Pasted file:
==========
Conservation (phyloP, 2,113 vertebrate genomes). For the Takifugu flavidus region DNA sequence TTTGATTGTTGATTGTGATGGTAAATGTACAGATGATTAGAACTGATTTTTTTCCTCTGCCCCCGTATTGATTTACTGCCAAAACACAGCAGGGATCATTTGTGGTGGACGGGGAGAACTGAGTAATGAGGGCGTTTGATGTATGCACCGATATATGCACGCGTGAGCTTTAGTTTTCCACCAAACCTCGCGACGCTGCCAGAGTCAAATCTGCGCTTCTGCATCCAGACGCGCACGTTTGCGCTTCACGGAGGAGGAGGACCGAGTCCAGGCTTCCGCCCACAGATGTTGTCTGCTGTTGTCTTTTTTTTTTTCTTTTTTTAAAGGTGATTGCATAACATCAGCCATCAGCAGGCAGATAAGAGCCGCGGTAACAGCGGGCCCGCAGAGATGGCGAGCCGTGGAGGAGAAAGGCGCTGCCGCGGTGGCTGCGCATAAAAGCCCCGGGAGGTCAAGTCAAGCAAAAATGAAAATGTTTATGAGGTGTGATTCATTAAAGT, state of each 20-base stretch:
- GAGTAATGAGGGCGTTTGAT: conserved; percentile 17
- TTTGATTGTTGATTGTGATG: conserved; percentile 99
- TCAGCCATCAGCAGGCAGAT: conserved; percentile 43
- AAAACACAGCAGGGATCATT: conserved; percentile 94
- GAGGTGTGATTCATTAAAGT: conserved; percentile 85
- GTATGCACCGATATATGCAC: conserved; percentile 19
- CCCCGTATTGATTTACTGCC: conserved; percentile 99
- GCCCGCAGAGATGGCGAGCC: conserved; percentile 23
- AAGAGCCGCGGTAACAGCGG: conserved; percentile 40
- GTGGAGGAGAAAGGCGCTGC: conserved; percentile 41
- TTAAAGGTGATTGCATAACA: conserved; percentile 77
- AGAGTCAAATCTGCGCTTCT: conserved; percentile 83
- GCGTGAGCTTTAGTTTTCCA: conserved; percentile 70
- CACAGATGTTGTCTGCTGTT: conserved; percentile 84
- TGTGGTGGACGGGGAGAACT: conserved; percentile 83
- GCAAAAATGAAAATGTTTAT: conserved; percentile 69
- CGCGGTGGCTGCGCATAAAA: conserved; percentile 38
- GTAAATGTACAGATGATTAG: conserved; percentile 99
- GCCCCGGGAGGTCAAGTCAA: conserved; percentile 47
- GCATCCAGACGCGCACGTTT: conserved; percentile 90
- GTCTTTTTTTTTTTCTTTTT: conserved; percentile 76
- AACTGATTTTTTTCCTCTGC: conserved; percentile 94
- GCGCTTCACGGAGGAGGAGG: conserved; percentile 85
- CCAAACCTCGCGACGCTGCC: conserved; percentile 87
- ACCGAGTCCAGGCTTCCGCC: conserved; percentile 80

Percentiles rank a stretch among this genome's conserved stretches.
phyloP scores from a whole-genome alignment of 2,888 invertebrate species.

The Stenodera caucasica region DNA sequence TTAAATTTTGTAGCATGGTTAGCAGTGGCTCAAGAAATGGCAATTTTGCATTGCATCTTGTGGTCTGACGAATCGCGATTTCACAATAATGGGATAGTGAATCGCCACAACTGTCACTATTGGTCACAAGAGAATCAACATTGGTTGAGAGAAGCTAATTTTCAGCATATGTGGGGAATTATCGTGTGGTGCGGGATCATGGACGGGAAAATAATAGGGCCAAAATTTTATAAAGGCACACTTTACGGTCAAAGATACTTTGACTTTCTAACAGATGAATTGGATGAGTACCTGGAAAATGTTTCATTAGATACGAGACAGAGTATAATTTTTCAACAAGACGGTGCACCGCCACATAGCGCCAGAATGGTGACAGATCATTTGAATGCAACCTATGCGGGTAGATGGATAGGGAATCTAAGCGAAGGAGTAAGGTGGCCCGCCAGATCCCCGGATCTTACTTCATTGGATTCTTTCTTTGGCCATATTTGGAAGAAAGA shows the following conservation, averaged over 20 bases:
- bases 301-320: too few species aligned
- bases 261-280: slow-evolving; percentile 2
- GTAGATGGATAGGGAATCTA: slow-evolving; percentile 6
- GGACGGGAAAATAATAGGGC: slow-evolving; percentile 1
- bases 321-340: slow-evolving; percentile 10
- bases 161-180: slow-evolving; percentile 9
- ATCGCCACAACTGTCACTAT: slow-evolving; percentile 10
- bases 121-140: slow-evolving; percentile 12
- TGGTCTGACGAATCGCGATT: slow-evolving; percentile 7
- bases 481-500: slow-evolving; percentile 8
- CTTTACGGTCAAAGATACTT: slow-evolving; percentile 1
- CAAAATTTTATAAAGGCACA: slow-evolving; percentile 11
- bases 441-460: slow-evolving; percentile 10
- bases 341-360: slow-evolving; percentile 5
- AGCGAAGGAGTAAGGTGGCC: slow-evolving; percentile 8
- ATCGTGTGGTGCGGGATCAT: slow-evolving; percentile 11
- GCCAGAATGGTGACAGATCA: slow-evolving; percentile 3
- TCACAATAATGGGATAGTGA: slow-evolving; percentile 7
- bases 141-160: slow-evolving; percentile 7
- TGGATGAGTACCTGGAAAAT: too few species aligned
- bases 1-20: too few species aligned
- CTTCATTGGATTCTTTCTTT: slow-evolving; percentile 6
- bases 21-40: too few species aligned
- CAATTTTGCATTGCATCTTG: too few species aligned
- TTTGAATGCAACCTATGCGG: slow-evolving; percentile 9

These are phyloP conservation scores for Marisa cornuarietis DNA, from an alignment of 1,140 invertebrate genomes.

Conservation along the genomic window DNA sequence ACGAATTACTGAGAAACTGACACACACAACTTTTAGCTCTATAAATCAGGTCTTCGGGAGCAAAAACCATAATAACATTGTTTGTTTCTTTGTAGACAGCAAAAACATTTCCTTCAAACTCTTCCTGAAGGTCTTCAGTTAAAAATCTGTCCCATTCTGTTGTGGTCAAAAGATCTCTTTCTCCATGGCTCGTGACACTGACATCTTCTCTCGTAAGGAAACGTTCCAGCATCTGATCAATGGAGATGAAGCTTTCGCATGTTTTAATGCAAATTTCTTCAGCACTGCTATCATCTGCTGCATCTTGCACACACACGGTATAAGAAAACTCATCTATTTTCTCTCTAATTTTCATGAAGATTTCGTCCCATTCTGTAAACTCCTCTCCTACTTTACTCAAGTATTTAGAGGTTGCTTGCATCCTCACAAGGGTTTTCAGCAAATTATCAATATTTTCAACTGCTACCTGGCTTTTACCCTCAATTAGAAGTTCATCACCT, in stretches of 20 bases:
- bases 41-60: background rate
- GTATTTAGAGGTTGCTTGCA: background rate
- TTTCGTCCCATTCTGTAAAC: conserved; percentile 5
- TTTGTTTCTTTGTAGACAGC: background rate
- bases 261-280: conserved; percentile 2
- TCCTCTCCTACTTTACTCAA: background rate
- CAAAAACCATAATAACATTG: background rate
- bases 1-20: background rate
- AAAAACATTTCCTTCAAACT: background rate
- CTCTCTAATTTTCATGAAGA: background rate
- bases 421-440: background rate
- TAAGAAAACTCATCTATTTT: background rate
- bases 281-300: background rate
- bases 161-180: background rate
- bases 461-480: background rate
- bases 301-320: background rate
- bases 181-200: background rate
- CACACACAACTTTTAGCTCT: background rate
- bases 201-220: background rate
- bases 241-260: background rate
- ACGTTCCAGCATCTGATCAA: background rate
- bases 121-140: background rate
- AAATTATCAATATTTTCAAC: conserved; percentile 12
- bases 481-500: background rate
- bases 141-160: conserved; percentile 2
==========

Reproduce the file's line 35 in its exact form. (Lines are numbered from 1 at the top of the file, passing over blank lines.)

- bases 161-180: slow-evolving; percentile 9